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have you manually checked the destination of the urls provided in the response? it often happens that results look as though they're completely unrelated to a query (e.g., search term is 'NFL' but no reference of that term appears in the text, hashtag, author name, etc.); however, the shortened URL may lead to a site related to that search term. we see this happen a lot with queries related to news organizations (e.g., CNN).
i'm not saying this is the cause, but nothing has changed with the tool and the structure of the response object from Twitter looks the same.
Yes- I checked the API URL call and tested it in twitters console. The console returned a totally different set of tweets.
My search was actually very simple- I was just looking for all tweets from a specific user - not looking for keywords or things like that that might return different results. The console worked fine, but in Alteryx none of the 100 records I got back were actually from the user I had searched. I tested this with both the basic search, and the advanced search.
So for example, if I wanted tweets from user @alteryx, the url API call would be this:
sorry. i don't think i was as clear as i could have been. i was actually referring to the urls in the response, not the query url. that said, given that you're getting a valid response indicates that the tool is working correctly, and that there's something wonky with the service itself.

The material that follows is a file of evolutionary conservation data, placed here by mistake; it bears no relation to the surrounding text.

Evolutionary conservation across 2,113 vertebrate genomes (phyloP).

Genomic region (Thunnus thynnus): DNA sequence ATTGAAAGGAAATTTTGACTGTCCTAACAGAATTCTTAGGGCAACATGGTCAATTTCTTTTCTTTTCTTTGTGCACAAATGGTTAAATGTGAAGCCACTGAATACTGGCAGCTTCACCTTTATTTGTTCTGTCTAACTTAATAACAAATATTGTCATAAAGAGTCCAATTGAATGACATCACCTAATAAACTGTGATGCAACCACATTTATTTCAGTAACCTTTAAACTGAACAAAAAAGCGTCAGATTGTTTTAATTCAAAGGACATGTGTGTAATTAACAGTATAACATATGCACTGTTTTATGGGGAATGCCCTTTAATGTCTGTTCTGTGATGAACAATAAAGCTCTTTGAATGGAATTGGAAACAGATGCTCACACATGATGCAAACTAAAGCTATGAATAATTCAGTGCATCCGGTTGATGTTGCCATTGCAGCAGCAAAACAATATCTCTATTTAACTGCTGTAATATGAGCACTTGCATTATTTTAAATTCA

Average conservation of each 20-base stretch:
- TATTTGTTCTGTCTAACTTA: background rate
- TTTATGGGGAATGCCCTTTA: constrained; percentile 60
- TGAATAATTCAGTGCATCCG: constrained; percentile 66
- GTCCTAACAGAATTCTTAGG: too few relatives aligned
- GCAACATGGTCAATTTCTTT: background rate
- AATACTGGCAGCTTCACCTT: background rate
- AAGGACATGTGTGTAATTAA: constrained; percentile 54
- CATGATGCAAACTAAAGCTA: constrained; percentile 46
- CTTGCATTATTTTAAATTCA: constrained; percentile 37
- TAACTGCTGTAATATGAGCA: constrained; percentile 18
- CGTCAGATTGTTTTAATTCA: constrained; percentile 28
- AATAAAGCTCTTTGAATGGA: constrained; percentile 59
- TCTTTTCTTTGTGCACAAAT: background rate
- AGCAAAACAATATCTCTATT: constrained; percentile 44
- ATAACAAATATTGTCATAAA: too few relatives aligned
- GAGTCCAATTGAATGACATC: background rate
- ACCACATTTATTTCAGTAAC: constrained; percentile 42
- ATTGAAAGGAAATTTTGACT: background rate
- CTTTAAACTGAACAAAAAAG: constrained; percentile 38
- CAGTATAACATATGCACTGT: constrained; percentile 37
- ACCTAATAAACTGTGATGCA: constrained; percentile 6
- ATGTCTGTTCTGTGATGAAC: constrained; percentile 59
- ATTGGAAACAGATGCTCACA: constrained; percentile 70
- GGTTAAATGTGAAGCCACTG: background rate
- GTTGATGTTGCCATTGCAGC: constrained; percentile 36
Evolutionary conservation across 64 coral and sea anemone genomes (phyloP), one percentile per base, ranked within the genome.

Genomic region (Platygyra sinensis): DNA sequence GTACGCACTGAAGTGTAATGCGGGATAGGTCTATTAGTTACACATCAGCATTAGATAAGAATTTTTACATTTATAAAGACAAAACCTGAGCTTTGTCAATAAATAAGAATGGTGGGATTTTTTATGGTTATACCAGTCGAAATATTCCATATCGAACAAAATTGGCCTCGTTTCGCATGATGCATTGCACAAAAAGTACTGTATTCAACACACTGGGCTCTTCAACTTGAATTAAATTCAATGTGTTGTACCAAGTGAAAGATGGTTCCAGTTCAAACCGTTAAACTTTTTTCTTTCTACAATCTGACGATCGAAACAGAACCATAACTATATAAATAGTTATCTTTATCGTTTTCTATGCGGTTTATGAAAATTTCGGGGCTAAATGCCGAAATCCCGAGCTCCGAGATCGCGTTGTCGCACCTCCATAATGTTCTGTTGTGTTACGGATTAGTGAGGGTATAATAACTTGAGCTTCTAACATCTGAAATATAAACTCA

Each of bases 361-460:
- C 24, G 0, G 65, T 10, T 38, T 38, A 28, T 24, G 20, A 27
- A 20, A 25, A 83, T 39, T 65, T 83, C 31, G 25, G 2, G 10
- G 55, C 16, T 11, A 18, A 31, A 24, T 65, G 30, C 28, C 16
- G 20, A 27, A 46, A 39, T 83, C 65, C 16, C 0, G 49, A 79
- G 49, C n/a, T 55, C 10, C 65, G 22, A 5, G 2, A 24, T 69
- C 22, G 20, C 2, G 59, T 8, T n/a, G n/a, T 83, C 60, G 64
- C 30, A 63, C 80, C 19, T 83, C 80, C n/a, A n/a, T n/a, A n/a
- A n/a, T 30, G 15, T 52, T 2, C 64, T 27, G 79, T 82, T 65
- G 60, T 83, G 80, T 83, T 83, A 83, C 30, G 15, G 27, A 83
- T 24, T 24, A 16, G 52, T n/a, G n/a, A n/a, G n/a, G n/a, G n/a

Here's a screenshot with the tool config and the resulting output and summary output. The expected result given a 'from:alteryx' search should be tweets from the @alteryx handle only. But only a few of the tweets returned are actually from that handle.
i totally understand what you're saying and i used to think the same thing. the fact that you're receiving a valid response (read: status code 200) means alteryx is doing everything correctly. what isn't mentioned (by twitter) is that their free api isn't necessarily hitting the same servers as the test tool you mentioned earlier. it's entirely likely that their dev tool is hitting the firehose ('cuz why not?), but i can tell you for a fact that the data you/we get comes from a source containing a subset of a subset of tweets. given those limitations twitter seems to employ some type of "waterfall" logic (my term, not theirs) to collect/return data that meets the query criteria. what i mean by this is that their search engine will initially grab records that match a query exactly. if/when there's no exact matches left to return twitter expands its search to the body of a tweet to see if there's anything there. from there, twitter also searches the profile info of a given author to see what other matches they can find that could arguably be considered a match (e.g., UserLink or UserExpandedLink, etc.). so, in looking at your response, i see several records where, if you were to look at the 'UserExpandedLink', you'll see why the record was returned. having said all of this it doesn't mean that twitter is doing a good job of returning data you (the user) expect. in fact, i always recommend that if someone really wants to build analytics with social feeds they really should opt for a more reliable resource (read: paid) like GNIP.